Sunday, July 20, 2003

The Truth has been preempted

I'm generally a fan of Tim Russert, he's usually a pretty good bull-dog interrogator. Except this morning. He really let Denny Hastert slide (and in the process slime). Here's an excerpt of the transcript:

MR. RUSSERT: Two issues that are now front and center before the Republican leadership in the House: The first is the expansion of the child tax credit. Americans making between $10,000 and $25,000, about 12 million kids, would not receive an increase in the tax credit under the current tax legislation. The Senate has taken steps to correct that. It’s now before the House. Will you support expanding the child tax credit?
REP. HASTERT: Well, first of all, Tim, a family of four, two children, two working parents, have to earn almost $40,000 before they pay any taxes, so for a tax credit, otherwise getting money back for taxes that you pay just doesn’t exist. What we wanted to do is said if we’re going to do that—and, incidentally, the bill that came out of the Senate was a temporary, it only did it before 2005 and it ended. We said extend that if you’re going to do it, but also take it to working families where you might have a teacher and a fireman and they’re earning $130,000 a year, and they ought to get it, too.
MR. RUSSERT: But you’re...
REP. HASTERT: But the Senate said no.
MR. RUSSERT: Well, you’re adding about $80 billion more in other tax cuts.
REP. HASTERT: Absolutely.
MR. RUSSERT: Why not just take care...
REP. HASTERT: Well, if...
MR. RUSSERT: ...why not just take care of these Americans between $10,000 and $25,000, 11 million kids? Would...
REP. HASTERT: Because, first of all, they don’t pay taxes, and they are getting a tax credit even when they don’t pay taxes. The second part, what about other Americans that are actually working and paying taxes? They ought to have the same benefit.

Russert never calls Hastert on the sliming claim that families "have to earn almost $40,000 before they pay any taxes." In general, a mom, dad, and 2 kids would need that much income to pay federal income taxes. But that's hardly the same thing as not paying anything in taxes. Additionally, how many of the 12 million kids hurt by the Republicans fit into exactly that scenario. Finally, those kids families are GETTING THE TAX CREDIT. What are they even doing in the discussion?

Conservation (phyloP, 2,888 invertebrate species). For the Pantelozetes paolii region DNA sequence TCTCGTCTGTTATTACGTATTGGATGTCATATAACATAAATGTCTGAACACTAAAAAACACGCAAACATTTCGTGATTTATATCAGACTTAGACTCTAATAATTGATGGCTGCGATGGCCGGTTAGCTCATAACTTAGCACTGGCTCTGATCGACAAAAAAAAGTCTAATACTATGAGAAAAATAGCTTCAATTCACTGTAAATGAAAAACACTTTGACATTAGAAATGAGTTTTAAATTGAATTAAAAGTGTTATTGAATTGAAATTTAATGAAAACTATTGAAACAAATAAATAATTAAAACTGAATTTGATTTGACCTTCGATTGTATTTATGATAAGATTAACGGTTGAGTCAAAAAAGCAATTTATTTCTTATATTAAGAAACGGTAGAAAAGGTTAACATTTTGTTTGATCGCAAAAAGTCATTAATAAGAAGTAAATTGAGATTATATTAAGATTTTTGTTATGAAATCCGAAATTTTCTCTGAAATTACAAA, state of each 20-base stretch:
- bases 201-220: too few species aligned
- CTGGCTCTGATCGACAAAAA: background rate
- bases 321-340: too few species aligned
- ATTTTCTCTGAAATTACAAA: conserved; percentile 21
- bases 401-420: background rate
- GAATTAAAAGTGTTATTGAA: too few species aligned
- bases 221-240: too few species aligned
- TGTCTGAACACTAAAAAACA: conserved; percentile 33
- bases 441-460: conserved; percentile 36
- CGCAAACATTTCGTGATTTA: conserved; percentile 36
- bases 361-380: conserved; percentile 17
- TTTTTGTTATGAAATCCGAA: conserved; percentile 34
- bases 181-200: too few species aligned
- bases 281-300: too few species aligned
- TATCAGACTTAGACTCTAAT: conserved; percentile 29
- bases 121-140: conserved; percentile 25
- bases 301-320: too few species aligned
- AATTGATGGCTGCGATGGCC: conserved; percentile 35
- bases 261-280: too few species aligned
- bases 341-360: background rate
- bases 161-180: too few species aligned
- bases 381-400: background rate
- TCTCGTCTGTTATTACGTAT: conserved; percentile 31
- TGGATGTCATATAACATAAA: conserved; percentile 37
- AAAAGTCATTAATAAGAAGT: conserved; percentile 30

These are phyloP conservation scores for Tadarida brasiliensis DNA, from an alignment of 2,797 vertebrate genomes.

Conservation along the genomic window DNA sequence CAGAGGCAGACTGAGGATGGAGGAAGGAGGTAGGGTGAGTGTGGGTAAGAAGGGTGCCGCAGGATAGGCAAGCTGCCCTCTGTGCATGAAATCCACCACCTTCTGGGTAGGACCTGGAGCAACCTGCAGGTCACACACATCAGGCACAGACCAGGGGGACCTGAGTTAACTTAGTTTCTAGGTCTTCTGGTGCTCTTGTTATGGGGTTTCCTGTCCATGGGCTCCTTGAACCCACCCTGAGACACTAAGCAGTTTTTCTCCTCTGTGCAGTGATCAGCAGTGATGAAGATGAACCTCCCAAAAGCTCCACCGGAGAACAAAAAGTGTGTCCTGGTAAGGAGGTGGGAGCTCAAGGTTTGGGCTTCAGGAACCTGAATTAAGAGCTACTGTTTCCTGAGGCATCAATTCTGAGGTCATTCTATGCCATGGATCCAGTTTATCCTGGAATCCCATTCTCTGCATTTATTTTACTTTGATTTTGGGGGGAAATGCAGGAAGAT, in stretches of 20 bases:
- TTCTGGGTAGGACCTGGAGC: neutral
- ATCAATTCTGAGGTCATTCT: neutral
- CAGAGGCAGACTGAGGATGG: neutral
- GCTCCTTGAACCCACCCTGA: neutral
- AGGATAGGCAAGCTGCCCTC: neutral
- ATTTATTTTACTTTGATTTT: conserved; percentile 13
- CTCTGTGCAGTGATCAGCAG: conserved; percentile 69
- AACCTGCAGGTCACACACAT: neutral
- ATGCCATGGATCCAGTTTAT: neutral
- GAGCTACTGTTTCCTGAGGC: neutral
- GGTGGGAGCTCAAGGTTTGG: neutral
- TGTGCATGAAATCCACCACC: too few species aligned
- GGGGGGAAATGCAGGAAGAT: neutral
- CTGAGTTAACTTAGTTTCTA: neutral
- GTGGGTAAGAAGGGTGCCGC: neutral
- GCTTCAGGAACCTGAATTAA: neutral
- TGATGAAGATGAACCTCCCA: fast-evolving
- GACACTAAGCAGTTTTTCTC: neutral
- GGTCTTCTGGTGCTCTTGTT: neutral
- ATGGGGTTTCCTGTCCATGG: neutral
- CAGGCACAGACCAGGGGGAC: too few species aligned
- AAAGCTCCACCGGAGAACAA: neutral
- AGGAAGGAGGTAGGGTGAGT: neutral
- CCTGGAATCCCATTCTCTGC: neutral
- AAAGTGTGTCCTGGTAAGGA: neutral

Second, and this is where Russert really drops the ball in my opinion, is Hastert's claim that, "the bill that came out of the Senate was a temporary, it only did it before 2005 and it ended." Why would the Senate only provide the tax credit for 2003 and 2004? Might they have a rationale? In fact they do. As the law currently stands, those families excluded under the 2003 tax cut will receive the increase child tax credit as part of the provisions of Bush's 2001 tax cut. The expanded child tax credit in the 2003 tax law is an acceleration of provisions in the 2001 act (making 2003 instead of 2005 the effective date). The Senate bill only needs to cover this year and next... after that existing law (enacted by the Republicans themselves) carries the ball. The child tax credit for the poor fight is about the Republicans singling out America's most vulnerable for disparate treatment- making those least in a position to wait for additional income to wait while speeding along a raise to those with greater resources to start with. That's the modern Republican party.

And please ignore the dodge that since they don't pay taxes, they shouldn't receive a credit. If this were their principled position, they should have either never enacted such a provision in the 2001 act or be planning to repeal that provision prior to its 2005 sunrise.

But Russert just lets this slide, as if it had some serious resemblance to reality. Disappointing.


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